From a propulsive new epic fantasy, to a horrific survival story, to a short fiction collection that pushes SF/F to its limits, this week’s new releases offer yet more proof the genre can do almost anything.
A Crown for Cold Silver, by Alex Marshall
Much of the buzz surrounding this inventive new epic fantasy has focused on the identity of its pseudonymous author, but that intrigue pales in comparison to what’s on the page. A grim and gritty story of a massacre and the resulting quest for revenge blends the blood-soaked adventure of Joe Abercrombie with the snappy, accessible prose of John Scalzi, and earns extra points for a protagonist who feels wholly original—an aged woman warrior who thought she was out of the revenge game until an ill-timed attack on her village pulled her back in.
The Silence, by Tim Lebbon
It’s best to go into this gripping end-of-the-world tale knowing as little as possible. Fortunately, you don’t need to know very much to get your pulse racing: a tight-knit group of family and friends wander a strange landscape that has been overrun by creatures who hunt by sound. The only way they can hope to survive is to not make a single noise. Forget not blinking; how are you supposed to stop breathing?
Apocalypse Now Now, by Charlie Human
South African writer Charlie Human’s debut is just as gonzo strange as the name suggests. Baxter Zevcenko is a teenage criminal, the mastermind behind a teen porn ring within his high school. Despite brewing tensions with rival (teen) operators, he believes he’s untouchable, until his girlfriend Esmé is kidnapped. All evidence points to the Mountain Killer, a brutal murderer who has been carving his sigil all around Cape Town. The only person who can help Charlie is an alcoholic bounty hunter named Jackson Ronin. As the two seek to rescue Esmé, Human pulls back the curtain on the weird supernatural underworld of Cape Town, where monsters stalk the night and much of the population lives in poverty. A strange mix of crime novel, noir adventure, monster mash, and urban fantasy, this debut promises big things from an exciting new writer.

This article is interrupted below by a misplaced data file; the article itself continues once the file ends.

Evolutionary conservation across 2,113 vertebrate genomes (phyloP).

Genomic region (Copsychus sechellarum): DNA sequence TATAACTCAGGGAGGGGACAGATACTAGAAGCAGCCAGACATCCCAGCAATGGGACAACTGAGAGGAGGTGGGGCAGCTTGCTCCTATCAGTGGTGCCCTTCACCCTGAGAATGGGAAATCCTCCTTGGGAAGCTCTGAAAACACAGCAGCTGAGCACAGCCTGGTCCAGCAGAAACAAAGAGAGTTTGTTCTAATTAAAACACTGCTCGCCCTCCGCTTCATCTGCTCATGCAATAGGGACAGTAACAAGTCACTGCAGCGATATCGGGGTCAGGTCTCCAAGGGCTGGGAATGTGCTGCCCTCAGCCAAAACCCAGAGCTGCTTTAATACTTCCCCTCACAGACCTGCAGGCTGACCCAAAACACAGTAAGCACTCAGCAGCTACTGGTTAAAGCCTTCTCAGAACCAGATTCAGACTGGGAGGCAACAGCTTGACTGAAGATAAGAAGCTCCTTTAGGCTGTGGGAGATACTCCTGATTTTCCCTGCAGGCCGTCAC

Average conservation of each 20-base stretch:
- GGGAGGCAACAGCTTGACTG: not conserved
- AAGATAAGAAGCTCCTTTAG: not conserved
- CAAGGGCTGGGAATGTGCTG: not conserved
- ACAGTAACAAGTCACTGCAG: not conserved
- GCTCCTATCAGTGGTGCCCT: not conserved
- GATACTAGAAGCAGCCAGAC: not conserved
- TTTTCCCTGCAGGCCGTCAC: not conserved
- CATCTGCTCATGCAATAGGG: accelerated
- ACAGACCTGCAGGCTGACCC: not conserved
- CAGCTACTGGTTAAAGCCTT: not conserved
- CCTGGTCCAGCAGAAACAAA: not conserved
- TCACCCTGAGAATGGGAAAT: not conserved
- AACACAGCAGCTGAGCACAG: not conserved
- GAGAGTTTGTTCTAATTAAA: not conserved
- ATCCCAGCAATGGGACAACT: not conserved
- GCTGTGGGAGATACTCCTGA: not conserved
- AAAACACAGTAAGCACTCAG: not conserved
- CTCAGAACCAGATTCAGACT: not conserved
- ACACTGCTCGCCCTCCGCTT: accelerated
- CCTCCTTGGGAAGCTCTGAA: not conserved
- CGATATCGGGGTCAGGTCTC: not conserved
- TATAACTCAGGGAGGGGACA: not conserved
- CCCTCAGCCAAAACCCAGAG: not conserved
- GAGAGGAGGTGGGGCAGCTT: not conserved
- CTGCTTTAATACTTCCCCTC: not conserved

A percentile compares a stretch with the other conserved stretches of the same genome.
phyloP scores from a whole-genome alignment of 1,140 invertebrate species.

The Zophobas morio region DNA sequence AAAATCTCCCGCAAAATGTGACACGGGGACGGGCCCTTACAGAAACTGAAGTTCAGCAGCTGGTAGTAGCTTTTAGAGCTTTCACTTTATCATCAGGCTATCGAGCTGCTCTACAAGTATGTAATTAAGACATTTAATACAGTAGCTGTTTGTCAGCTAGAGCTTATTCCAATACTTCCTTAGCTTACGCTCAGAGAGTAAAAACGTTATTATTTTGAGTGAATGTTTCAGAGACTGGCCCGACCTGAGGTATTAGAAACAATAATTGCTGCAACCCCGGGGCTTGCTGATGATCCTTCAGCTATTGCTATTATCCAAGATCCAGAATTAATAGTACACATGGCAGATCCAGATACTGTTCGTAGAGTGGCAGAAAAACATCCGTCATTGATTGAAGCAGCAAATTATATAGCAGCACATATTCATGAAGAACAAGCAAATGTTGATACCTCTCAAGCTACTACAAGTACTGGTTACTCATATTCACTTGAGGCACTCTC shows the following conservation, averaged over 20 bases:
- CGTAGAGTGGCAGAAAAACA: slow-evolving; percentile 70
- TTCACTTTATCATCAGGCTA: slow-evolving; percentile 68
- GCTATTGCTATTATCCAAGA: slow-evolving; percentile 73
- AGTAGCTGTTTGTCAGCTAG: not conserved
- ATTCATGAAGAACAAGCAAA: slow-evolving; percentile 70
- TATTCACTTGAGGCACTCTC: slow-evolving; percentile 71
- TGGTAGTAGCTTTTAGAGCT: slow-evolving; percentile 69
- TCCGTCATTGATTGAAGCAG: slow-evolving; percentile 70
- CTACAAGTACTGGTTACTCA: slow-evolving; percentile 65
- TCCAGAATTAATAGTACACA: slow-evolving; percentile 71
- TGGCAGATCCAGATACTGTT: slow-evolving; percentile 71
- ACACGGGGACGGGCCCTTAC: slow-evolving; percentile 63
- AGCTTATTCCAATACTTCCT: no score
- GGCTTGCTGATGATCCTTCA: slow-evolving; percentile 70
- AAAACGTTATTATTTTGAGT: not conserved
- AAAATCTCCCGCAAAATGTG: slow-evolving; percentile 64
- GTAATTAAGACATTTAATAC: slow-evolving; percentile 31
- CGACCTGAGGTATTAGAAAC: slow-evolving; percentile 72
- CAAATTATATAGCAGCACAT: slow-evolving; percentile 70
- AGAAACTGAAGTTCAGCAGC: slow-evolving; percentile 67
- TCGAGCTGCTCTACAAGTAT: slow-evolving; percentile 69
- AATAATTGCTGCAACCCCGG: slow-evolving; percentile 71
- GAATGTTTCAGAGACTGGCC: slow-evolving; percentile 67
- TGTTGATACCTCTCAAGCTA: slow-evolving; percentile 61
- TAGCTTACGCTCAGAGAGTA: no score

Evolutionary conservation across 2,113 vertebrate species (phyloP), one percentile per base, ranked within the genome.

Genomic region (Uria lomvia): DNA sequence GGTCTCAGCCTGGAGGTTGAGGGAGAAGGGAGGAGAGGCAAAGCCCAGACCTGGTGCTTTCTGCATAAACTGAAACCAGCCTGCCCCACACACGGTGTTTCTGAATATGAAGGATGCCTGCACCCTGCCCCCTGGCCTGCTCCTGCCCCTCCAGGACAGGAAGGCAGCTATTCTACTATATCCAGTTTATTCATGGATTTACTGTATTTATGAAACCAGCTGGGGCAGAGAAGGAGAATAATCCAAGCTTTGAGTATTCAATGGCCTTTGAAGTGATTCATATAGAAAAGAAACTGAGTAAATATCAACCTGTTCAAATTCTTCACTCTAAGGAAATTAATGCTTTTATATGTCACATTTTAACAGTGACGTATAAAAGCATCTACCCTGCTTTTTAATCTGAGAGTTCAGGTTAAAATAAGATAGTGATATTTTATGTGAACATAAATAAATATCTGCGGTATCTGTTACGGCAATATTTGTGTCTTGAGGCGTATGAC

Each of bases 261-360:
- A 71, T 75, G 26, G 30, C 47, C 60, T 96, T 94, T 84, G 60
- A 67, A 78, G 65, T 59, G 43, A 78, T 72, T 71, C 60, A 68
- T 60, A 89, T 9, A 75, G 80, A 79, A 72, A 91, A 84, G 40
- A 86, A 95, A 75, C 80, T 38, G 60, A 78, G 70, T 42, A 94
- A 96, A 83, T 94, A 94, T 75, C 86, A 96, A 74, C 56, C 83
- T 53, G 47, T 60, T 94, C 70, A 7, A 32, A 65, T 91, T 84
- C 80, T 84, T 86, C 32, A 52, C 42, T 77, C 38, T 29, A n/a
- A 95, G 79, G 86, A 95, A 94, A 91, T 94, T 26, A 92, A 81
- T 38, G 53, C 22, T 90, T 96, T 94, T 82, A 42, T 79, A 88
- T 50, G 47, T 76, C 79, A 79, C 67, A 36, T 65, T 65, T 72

Octavia’s Brood, edited by Walidah Imarisha and Adrienne Maree Brown
This powerful collection of “visionary fiction” (a term meant to represent sci-fi, fantasy, magical realism, and horror) was inspired by the work of the revered SF/F master Octavia Butler, and seeks to explore the connection between fantastical writing and real-world movements for social change. In these stories, unnatural occurrences reflect social ills and injustice, as in “The River,” by the collection’s co-editor Adrienne Marie Brown, in which the Detroit River comes to embody the violence of gentrification and displacement that has been visited upon the residents of the city. Including essays by Tananarive Due and Mumia Abu-Jamal, a roster of exciting new writers, and a few familiar names (including LeVar Burton and Terry Bisson), this is a vital, visceral, and essential collection.
The Forgotten: An American Faerie Tale, by Bishop O’Connell
In this companion volume to The Stolen, O’Connell twists the familiar horror story of faeries who steal children from their beds and replace them with changelings. Children are disappearing, but the fae don’t seem to be the culprits. Street kids, homeless orphans living in ragtag gangs, suddenly begin manifesting magical abilities. Just as suddenly, they begin to vanish, as if some malevolent force is hunting them down. Dante, ruler of the fae’s Rogue Court, attempts to solve the mystery, while on the streets, a young girl named Wraith attempts to stay one step ahead of the darkness tracking her and her friends, but her magic may not be strong enough to save them.
Window Wall, by Melanie Rawn
The fourth book in Rawn’s Glass Thorns series once again follows the travails of the members of Touchstone, a magical theater group, as they seek to put on a good show while facing off against otherworldly threats at every turn. This time, the drama (both onstage and off) centers on Cade, a young performer who has been avoiding tapping into his magical gifts that allow him a glimpse into the future (his “Elsewhens”). When his refusal bars him from potentially averting a disastrous construction accident on his Namingday, his companions convince him to embrace the inevitable—but when Cade finally does look into the future, he sees only darkness. Lots of it. Fans new to this unique, endearing series will want to start with the first volume, Touchstone.